Yemen: More Cholera-Related Cases in First Half of 2019 than Whole of Last Year
At least 193 cholera-related deaths reported among children
FAIRFIELD, Conn. (July 8, 2019)—The battle against cholera in Yemen is far from over, Save the Children warns: the first six months of 2019 have already seen more suspected cases than the whole of 2018, including 203,000 children under 15. At least 193 children have died of cholera-related illnesses in 2019.1
The warning comes at a critical moment. The rainy season is likely to lead to an escalation in the outbreak—there is already flooding, and more heavy downpours threaten to intensify the spread of the waterborne disease.
The total number of cholera-related deaths spiked as well. In the first six months of 2019, the number of people dying from suspected cases of cholera was nine times as high as in the same period last year. The fatality rate has doubled.2
The conflict in Yemen has disabled much of the infrastructure for clean water and sanitation, leaving some 9.2 million children without proper access to safe water.3 Fuel availability is fluctuating, limiting the pumping of sewage and garbage collection, leaving many parts of Yemen a breeding ground for infectious and waterborne diseases such as cholera.
Malnourished children are particularly vulnerable to cholera-related diseases. Their weak immune systems mean they are at least three times more likely to die if they contract cholera.4 Diarrheal diseases like cholera are themselves a major contributor to malnutrition in Yemen.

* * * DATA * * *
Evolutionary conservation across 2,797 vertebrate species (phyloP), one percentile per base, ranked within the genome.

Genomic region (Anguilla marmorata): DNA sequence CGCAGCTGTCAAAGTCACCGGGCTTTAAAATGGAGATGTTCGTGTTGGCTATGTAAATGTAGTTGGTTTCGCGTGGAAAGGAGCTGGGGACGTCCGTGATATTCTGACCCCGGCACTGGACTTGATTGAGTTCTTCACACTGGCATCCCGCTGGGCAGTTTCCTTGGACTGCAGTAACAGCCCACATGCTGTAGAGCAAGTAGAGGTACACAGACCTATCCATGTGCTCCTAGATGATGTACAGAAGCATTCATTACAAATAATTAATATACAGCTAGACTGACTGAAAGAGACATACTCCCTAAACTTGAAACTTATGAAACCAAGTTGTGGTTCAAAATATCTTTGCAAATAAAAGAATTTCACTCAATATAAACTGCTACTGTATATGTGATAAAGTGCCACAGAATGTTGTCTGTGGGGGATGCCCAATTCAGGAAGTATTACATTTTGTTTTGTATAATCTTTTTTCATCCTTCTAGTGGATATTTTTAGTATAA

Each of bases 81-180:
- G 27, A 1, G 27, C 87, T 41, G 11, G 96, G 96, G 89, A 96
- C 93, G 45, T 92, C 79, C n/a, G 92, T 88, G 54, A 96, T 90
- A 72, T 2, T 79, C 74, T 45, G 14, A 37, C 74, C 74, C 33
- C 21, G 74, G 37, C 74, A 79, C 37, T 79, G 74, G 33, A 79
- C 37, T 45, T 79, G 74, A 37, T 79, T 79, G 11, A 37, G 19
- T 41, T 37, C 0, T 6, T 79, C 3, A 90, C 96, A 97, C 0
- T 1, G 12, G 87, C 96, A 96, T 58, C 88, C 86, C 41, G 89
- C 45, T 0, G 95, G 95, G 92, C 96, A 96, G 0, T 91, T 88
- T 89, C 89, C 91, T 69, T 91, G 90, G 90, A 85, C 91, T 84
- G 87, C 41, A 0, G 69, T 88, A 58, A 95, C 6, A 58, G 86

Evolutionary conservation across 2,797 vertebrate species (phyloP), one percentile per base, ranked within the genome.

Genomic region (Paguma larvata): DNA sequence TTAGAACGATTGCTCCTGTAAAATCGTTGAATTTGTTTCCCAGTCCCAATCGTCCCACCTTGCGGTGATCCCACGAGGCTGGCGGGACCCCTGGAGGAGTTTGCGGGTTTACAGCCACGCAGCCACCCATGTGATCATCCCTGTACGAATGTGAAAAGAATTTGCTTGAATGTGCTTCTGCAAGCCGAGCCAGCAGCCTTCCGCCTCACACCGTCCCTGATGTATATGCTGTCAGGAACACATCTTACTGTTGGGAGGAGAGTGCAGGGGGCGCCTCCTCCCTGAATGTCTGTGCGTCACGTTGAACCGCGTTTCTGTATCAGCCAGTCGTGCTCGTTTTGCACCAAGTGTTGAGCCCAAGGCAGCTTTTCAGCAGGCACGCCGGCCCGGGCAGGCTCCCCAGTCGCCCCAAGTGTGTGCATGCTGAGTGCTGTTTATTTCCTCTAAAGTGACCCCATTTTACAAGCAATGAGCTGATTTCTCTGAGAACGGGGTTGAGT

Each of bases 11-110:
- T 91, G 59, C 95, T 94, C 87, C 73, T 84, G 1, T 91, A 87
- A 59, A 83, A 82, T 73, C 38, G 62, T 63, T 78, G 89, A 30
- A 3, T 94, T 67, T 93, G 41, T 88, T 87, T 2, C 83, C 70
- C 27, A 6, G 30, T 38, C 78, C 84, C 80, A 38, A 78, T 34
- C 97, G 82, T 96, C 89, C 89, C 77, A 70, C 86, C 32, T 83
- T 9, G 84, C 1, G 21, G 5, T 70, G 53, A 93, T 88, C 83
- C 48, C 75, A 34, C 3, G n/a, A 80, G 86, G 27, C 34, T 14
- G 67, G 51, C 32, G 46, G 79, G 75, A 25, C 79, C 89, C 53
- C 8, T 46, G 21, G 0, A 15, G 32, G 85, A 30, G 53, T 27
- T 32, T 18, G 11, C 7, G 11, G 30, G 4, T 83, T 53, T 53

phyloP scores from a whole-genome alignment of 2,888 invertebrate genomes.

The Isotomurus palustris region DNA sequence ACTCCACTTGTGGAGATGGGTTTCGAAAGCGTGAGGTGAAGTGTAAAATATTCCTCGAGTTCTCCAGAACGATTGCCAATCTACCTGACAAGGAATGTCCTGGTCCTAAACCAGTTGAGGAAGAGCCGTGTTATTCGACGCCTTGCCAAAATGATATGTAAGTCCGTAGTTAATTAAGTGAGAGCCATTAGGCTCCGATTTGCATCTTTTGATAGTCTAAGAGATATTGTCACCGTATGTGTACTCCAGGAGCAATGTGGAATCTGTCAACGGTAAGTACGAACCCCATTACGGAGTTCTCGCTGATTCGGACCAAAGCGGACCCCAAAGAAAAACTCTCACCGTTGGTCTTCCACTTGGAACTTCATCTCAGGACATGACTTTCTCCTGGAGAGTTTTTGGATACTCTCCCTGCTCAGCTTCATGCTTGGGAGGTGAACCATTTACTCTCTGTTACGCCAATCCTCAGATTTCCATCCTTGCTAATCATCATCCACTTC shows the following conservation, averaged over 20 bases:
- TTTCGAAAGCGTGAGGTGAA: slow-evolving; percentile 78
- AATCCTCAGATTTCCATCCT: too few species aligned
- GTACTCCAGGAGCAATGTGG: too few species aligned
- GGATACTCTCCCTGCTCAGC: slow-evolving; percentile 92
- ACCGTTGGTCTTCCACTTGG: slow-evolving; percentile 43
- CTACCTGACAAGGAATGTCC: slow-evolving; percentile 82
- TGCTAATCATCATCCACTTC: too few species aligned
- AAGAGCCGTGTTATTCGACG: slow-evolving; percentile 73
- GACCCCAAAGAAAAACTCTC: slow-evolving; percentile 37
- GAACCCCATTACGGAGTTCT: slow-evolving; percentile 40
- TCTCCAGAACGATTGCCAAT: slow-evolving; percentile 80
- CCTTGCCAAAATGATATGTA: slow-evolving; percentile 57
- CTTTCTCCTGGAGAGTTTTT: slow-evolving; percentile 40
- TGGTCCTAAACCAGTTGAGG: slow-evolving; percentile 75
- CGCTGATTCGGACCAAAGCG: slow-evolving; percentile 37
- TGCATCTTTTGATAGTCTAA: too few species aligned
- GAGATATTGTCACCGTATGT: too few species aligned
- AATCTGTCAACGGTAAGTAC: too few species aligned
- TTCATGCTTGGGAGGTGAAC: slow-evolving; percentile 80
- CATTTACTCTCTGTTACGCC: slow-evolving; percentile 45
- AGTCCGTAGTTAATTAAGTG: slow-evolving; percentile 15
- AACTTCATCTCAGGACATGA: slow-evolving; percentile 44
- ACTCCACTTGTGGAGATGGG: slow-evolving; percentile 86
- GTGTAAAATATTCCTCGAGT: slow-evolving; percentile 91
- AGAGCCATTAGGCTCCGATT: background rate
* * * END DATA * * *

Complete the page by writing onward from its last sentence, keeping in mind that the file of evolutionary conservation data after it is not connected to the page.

“Disease outbreaks are now rife due to the collapse of the health system, weak sanitation systems, and a population made increasingly vulnerable by forced displacement and malnutrition. The health system is under considerable stress, with only half of the health facilities functional while the rest remain closed or are partially functional,” said Tamer Kirolos, Save the Children’s country director in Yemen.
“The number of suspected cases has been relatively steady for some weeks, but the disease is endemic, and we’re fearing a sharp spike because of the rains and flooding. As the conflict rages on, clean water systems are breaking down and funding of aid in Yemen remains too low, all we can do is try and keep as many children alive as possible.”
Save the Children is supporting oral rehydration services and primary care in health facilities in many districts at the center of the cholera outbreak. The organization also runs programs to purify water and raise awareness of disease prevention in communities, but only an end to the war can protect children from the widespread transmission of cholera.
Save the Children is calling on warring parties in Yemen to resume the implementation of the Stockholm Agreement and to work toward a lasting peace. Urgent action is needed to rebuild the health system to a functional status, or there is a risk of losing even more people to preventable diseases like cholera. Save the Children asks Yemen authorities to ensure the regular and full payment of civil servant salaries, particularly to health workers and teachers, and to equip health facilities with the urgently-needed personnel to ensure continued delivery of critical health services.
To learn more about Save the Children’s work in Yemen and donate to the response visit www.SavetheChildren.org/Yemen.
1 Cholera Outbreak Monitor (COM), see: http://yemeneoc.org/bi/
2 According to the COM, the number of suspected cases of cholera in the first six months of 2018 was 93,237 with the number of associated deaths standing at 76. In the first six months of 2019 the total number of cases was 439,812 (about 4.5 times higher than in the same period in 2018, the number of deaths is 695 (nine times higher than in the first half of 2018).
3 See https://reliefweb.int/sites/reliefweb.int/files/resources/2019_Yemen_HNO_FINAL.pdf (p13)
4 Malnourished children are 6.3x (Severe Acute Malnutrition) and 2.9x (Moderate Acute Malnutrition) more likely to die from diarrheal diseases than well-nourished children. See here for more information: http://www.who.int/nutrition/topics/Lancetseries_Undernutrition1.pdf
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